Pawn Stars actively seek out most of the sellers on the show and arrange for both the seller and the expert’s appearance on camera. By planning for the encounters ahead of time, Rick has time to adequately research the item coming in and converse with whichever expert is set to come in.
5. Frank Fritz Doesn’t Care About Picking (American Pickers)
Mike Wolfe and Frank Fritz are presented on American Pickers as being two passionate treasure hunters who have been collecting antiques for years, long before becoming TV personalities.
While this is true for Mike, who is known to have been collecting since his early years, Frank does not have nearly the same passion, since he became a picker specifically for the show.Not nearly as impressed by the finds as his partner Mike, Frank is more of a businessman or collector than he is a devoted picker.
4. Danny Koker’s Political Ideas (Counting Cars)
Although politics are not a regular part of Counting Cars, Danny Koker has not shied away from sharing his political ideas outside the shop. During an interview on The Morning Show, Danny talked about the rise of hybrid and low-emission cars, stating that they serve real no purpose.
This suggests that Koker thinks that environmentalism is a fabricated concern. He later openly supported Donald Trump during the American election, adding to his already-controversial political ideas.
The History Channel no doubt has efforts in place to ensure that Counting Cars is not used as a platform for Danny’s political ideas, but the host doesn’t appear concerned about his views being public knowledge.
3. Poor Representation of Alligator Hunting (Swamp People)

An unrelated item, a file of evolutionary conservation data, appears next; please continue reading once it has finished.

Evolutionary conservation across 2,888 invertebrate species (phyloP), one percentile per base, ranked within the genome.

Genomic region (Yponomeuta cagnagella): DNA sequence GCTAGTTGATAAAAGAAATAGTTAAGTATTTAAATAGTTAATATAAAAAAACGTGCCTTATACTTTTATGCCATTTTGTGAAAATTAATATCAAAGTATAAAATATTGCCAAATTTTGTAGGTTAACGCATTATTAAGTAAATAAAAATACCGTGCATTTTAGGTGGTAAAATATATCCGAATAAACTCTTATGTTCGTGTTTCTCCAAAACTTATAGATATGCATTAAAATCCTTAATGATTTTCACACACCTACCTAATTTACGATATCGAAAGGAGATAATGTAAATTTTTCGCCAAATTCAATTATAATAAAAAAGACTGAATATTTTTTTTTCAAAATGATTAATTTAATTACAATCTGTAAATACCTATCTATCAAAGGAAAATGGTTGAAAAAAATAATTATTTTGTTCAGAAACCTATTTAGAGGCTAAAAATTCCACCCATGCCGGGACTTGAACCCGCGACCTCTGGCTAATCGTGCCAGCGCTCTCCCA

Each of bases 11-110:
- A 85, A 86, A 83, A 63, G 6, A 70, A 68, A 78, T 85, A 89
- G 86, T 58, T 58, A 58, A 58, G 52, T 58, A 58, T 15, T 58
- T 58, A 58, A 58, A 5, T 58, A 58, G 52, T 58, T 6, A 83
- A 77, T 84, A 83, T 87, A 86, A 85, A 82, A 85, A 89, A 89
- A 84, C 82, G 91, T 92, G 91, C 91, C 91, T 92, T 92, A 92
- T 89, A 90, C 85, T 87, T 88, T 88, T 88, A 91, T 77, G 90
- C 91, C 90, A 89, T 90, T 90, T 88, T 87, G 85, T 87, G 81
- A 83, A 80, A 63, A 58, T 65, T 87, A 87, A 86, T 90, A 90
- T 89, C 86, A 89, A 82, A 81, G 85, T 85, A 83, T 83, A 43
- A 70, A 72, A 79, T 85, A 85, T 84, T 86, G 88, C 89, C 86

It can be severely irritating when a reality show misrepresents its subject matter. In the case of Swamp People, many have called the show out on its poor representation of alligator hunting. There is no denying that hunting these creatures is a dangerous task, but the footage of the cast wrestling live alligators has been called out as being staged with dead alligators.
The size of many of the alligators caught on Swamp People has also garnered criticism. While there are massive gators to be found throughout Louisiana, the show’s choice to only show the capturing of these monstrous creatures has led many to believe that they are an extremely common sight.
2. Poor Purchases (Pawn Stars)
One of the most entertaining aspects of Pawn Stars is the price negotiations between the staff and customers. While the experts’ primary role is to prove or disprove the item’s significance, it’s usually up to the staff at Gold & Silver to put a price on it.
When it comes to bartering, one party typically leaves the deal better off than the other. While the shop seems to come out on top a lot of the time, they have seen a fair share of losses.
The cast of Pawn Stars has been open about the mistakes they made early in their careers, as seen with Corey buying stolen Rolex watches or the Old Man buying cubic zirconias. Despite this, some of these losses cost them upwards of $10,000, as seen with the forged Joe Jackson signature and the fake Willie Mays uniform.
1. Chumlee’s Legal Troubles (Pawn Stars)
For many viewers, Chumlee is the highlight of Pawn Stars. Often the odd man out when it comes to knowledge surrounding the many historical items brought into the shop, Chumlee’s good-natured and, at times, dim-witted approach to his work made him a fan favourite. Despite his laid-back style, the Pawn Stars cast member found himself in hot water early in 2016.
Following allegations made against him in March of last year, Chumlee’s house was raided by police. Inside, they uncovered multiple types of drugs and a dozen illegal firearms. Fortunately for the History Channel star, he was only sentenced to three years probation following the raid, ensuring that his appearances on Pawn Stars would not be interrupted.
Are there any other secrets we missed out on? What’s your favourite History Channel program?